I've been playing Magic on and off for a number of years now. I got back into it right before M12 came out. I like playing standard because I like the pay-as-you-go approach, as opposed to dropping hundreds of dollars at once on a legacy deck. It also forces me to keep making and playing new decks, which is half the fun.
I did recently drop my collection to pick up a legacy deck, and I've been having lots of fun with it. The people at my LGS help me tweak it, and it's been smooth sailing.
I also love playing in limited formats and EDH, because they turn deck making into a skill, and forces creative play choices.
|Playing since||Ravnica: City of Guilds|
|Avg. deck rating||4.58|
|Favorite formats||Commander / EDH|
|Good Card Suggestions||17|
|Last activity||3 days|
Just start with something that already exists and use that to teach your friend the rules of the game. You could go as simple as an intro deck, or as complicated as your friend can handle. Regardless, make sure your friend can get a grip on the rules of the game before you try to get them into making their own decks.
Start by teaching the basic gameplay, game mechanics, and combat math. Those are the building blocks for everything else that happens.
Yeah, they're behind the times when it comes to gender roles, but it's hard to blame them. MtG isn't exactly a game that needs to push gender boundaries to succeed.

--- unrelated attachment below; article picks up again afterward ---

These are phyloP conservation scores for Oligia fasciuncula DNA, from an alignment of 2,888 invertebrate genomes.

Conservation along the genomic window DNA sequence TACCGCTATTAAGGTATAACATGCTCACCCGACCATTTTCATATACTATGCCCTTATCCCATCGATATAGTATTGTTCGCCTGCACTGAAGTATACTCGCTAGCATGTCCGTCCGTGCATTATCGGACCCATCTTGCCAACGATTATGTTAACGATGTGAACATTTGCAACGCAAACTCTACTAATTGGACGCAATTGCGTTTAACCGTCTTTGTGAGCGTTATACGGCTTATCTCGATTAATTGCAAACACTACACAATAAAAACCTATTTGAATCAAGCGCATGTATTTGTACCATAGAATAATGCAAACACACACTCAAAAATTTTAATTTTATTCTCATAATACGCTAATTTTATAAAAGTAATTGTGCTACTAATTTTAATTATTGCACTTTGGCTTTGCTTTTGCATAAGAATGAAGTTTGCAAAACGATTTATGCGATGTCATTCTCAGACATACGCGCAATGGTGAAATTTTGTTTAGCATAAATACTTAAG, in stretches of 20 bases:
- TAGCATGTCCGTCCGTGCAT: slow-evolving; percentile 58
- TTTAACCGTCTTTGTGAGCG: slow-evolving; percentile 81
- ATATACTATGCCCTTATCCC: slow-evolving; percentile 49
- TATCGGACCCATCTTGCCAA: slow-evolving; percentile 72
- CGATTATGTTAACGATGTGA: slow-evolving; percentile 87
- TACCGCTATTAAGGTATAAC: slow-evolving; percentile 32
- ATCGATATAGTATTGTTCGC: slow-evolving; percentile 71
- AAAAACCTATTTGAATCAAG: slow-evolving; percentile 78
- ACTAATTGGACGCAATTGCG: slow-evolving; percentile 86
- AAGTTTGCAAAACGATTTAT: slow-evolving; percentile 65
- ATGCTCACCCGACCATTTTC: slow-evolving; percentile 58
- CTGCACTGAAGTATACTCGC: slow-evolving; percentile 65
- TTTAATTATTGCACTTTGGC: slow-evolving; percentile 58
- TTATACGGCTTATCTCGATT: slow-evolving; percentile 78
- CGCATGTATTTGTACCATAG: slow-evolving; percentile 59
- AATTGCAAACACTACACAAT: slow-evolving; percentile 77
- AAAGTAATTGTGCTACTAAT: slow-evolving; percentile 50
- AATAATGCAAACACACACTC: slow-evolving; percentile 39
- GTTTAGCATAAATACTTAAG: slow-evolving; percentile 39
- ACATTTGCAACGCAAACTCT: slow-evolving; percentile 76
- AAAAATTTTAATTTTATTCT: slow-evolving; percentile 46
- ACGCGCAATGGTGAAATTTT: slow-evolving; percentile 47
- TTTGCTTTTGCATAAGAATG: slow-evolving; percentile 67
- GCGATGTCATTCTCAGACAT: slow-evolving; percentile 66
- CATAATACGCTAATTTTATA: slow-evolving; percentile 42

Because the social aspect of the game is all done on the player level, Wizards is in no way pressured to adapt to social culture. They simply need to make a quality product that encourages social play, which I would argue they succeed at.
Following that logic, it is often hard to justify having too many one-ofs. Having a silver bullet or a situational card in your deck isn't always terrible, but having too many of them will almost always lead to problems.
Pick one thing you want your deck to do, and make sure it does it well. It's important to understand that no deck can be good at/against everything at once.
When building a deck, you ALWAYS need to be able to justify why you chose to put (X) copies of each card into your deck. You don't always need to be right, but you always need to have a defend-able reason.
"Why are you only running 2 copies of Sarkhan, the Dragonspeaker ?"
"Because he's bad in multiples, and I don't want him clogging up my hand at 5 mana."
"Why are you running 4 copies of Polukranos, World Eater ?"
"Because, even though he's legendary, I want to see him every game. It doesn't matter if he clogs up my hand because if they can't deal with the first one I win."
Seems like a nice way to level the playing field against noobs, but only against noobs that don't have access to decent cards yet.
A lot of new players will pick up a netdeck and just play it as they learn the game, and those noobs will probably mop the floor with anyone playing Handicap. Sometimes deck strength truly trumps player strength (after the initial learning curve, anyways).
The CMC of a card is always based on the cost explicitly printed on the card. Because the printed cost of Maelstrom Wanderer is 5RUG, his CMC is 8.
Commander tax, alternate costs, additional costs, or effects that reduce costs will never affect a card's CMC.